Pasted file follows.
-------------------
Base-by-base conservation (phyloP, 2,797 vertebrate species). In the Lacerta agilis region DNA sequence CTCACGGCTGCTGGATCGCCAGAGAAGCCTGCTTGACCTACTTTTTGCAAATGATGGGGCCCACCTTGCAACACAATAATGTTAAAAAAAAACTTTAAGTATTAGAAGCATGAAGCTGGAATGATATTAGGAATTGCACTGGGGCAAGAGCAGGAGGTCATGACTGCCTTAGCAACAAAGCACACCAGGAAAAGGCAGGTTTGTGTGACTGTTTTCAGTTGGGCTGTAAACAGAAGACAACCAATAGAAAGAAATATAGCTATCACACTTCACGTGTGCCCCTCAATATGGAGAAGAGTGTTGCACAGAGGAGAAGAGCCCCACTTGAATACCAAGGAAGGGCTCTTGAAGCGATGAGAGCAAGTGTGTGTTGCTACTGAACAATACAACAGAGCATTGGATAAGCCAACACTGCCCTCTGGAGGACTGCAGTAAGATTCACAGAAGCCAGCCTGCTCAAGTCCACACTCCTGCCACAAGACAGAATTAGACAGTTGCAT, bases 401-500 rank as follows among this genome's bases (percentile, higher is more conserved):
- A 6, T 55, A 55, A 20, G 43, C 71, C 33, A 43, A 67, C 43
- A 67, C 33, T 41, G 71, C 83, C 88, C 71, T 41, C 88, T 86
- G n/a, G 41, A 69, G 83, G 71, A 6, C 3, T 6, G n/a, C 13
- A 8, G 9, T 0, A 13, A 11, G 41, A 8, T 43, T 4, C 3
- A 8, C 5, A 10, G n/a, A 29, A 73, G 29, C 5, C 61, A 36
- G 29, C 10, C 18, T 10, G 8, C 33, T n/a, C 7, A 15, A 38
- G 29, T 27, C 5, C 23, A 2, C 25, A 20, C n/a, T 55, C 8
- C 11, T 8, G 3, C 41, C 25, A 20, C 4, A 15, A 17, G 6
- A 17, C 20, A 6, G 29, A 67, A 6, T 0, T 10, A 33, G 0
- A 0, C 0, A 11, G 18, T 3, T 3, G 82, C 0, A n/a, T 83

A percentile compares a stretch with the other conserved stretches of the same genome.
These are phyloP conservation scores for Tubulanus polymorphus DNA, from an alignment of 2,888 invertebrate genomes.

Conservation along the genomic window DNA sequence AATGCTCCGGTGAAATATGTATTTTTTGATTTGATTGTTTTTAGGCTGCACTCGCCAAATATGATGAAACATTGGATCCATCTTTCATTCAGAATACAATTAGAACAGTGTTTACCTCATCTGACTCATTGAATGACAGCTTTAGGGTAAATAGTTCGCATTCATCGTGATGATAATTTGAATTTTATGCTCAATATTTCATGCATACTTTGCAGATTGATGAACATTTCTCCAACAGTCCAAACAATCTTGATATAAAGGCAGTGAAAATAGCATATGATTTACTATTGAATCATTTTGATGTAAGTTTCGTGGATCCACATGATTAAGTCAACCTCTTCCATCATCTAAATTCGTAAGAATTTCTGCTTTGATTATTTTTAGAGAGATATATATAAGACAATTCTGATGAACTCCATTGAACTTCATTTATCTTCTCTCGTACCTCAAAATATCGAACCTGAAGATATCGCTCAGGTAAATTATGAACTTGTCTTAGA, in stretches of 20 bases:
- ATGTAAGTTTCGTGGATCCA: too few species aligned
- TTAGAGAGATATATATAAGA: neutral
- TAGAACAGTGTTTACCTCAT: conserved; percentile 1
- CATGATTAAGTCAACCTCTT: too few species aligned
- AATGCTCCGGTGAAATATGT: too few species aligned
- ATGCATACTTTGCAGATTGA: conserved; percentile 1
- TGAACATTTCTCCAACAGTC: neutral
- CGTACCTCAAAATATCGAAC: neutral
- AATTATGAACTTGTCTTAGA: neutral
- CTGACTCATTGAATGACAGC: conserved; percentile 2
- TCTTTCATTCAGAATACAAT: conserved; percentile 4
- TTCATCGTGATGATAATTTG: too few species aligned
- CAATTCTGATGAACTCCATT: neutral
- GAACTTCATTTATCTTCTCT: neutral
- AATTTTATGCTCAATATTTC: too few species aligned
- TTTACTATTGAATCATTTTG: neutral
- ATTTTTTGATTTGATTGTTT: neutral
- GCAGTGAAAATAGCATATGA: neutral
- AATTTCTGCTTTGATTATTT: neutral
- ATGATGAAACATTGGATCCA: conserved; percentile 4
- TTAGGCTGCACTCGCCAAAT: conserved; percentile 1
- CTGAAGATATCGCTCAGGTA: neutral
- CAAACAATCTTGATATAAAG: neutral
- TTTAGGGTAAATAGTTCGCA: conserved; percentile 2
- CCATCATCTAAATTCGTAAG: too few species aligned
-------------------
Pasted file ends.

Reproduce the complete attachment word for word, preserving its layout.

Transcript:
Base-by-base conservation (phyloP, 2,797 vertebrate species). In the Lacerta agilis region DNA sequence CTCACGGCTGCTGGATCGCCAGAGAAGCCTGCTTGACCTACTTTTTGCAAATGATGGGGCCCACCTTGCAACACAATAATGTTAAAAAAAAACTTTAAGTATTAGAAGCATGAAGCTGGAATGATATTAGGAATTGCACTGGGGCAAGAGCAGGAGGTCATGACTGCCTTAGCAACAAAGCACACCAGGAAAAGGCAGGTTTGTGTGACTGTTTTCAGTTGGGCTGTAAACAGAAGACAACCAATAGAAAGAAATATAGCTATCACACTTCACGTGTGCCCCTCAATATGGAGAAGAGTGTTGCACAGAGGAGAAGAGCCCCACTTGAATACCAAGGAAGGGCTCTTGAAGCGATGAGAGCAAGTGTGTGTTGCTACTGAACAATACAACAGAGCATTGGATAAGCCAACACTGCCCTCTGGAGGACTGCAGTAAGATTCACAGAAGCCAGCCTGCTCAAGTCCACACTCCTGCCACAAGACAGAATTAGACAGTTGCAT, bases 401-500 rank as follows among this genome's bases (percentile, higher is more conserved):
- A 6, T 55, A 55, A 20, G 43, C 71, C 33, A 43, A 67, C 43
- A 67, C 33, T 41, G 71, C 83, C 88, C 71, T 41, C 88, T 86
- G n/a, G 41, A 69, G 83, G 71, A 6, C 3, T 6, G n/a, C 13
- A 8, G 9, T 0, A 13, A 11, G 41, A 8, T 43, T 4, C 3
- A 8, C 5, A 10, G n/a, A 29, A 73, G 29, C 5, C 61, A 36
- G 29, C 10, C 18, T 10, G 8, C 33, T n/a, C 7, A 15, A 38
- G 29, T 27, C 5, C 23, A 2, C 25, A 20, C n/a, T 55, C 8
- C 11, T 8, G 3, C 41, C 25, A 20, C 4, A 15, A 17, G 6
- A 17, C 20, A 6, G 29, A 67, A 6, T 0, T 10, A 33, G 0
- A 0, C 0, A 11, G 18, T 3, T 3, G 82, C 0, A n/a, T 83

A percentile compares a stretch with the other conserved stretches of the same genome.
These are phyloP conservation scores for Tubulanus polymorphus DNA, from an alignment of 2,888 invertebrate genomes.

Conservation along the genomic window DNA sequence AATGCTCCGGTGAAATATGTATTTTTTGATTTGATTGTTTTTAGGCTGCACTCGCCAAATATGATGAAACATTGGATCCATCTTTCATTCAGAATACAATTAGAACAGTGTTTACCTCATCTGACTCATTGAATGACAGCTTTAGGGTAAATAGTTCGCATTCATCGTGATGATAATTTGAATTTTATGCTCAATATTTCATGCATACTTTGCAGATTGATGAACATTTCTCCAACAGTCCAAACAATCTTGATATAAAGGCAGTGAAAATAGCATATGATTTACTATTGAATCATTTTGATGTAAGTTTCGTGGATCCACATGATTAAGTCAACCTCTTCCATCATCTAAATTCGTAAGAATTTCTGCTTTGATTATTTTTAGAGAGATATATATAAGACAATTCTGATGAACTCCATTGAACTTCATTTATCTTCTCTCGTACCTCAAAATATCGAACCTGAAGATATCGCTCAGGTAAATTATGAACTTGTCTTAGA, in stretches of 20 bases:
- ATGTAAGTTTCGTGGATCCA: too few species aligned
- TTAGAGAGATATATATAAGA: neutral
- TAGAACAGTGTTTACCTCAT: conserved; percentile 1
- CATGATTAAGTCAACCTCTT: too few species aligned
- AATGCTCCGGTGAAATATGT: too few species aligned
- ATGCATACTTTGCAGATTGA: conserved; percentile 1
- TGAACATTTCTCCAACAGTC: neutral
- CGTACCTCAAAATATCGAAC: neutral
- AATTATGAACTTGTCTTAGA: neutral
- CTGACTCATTGAATGACAGC: conserved; percentile 2
- TCTTTCATTCAGAATACAAT: conserved; percentile 4
- TTCATCGTGATGATAATTTG: too few species aligned
- CAATTCTGATGAACTCCATT: neutral
- GAACTTCATTTATCTTCTCT: neutral
- AATTTTATGCTCAATATTTC: too few species aligned
- TTTACTATTGAATCATTTTG: neutral
- ATTTTTTGATTTGATTGTTT: neutral
- GCAGTGAAAATAGCATATGA: neutral
- AATTTCTGCTTTGATTATTT: neutral
- ATGATGAAACATTGGATCCA: conserved; percentile 4
- TTAGGCTGCACTCGCCAAAT: conserved; percentile 1
- CTGAAGATATCGCTCAGGTA: neutral
- CAAACAATCTTGATATAAAG: neutral
- TTTAGGGTAAATAGTTCGCA: conserved; percentile 2
- CCATCATCTAAATTCGTAAG: too few species aligned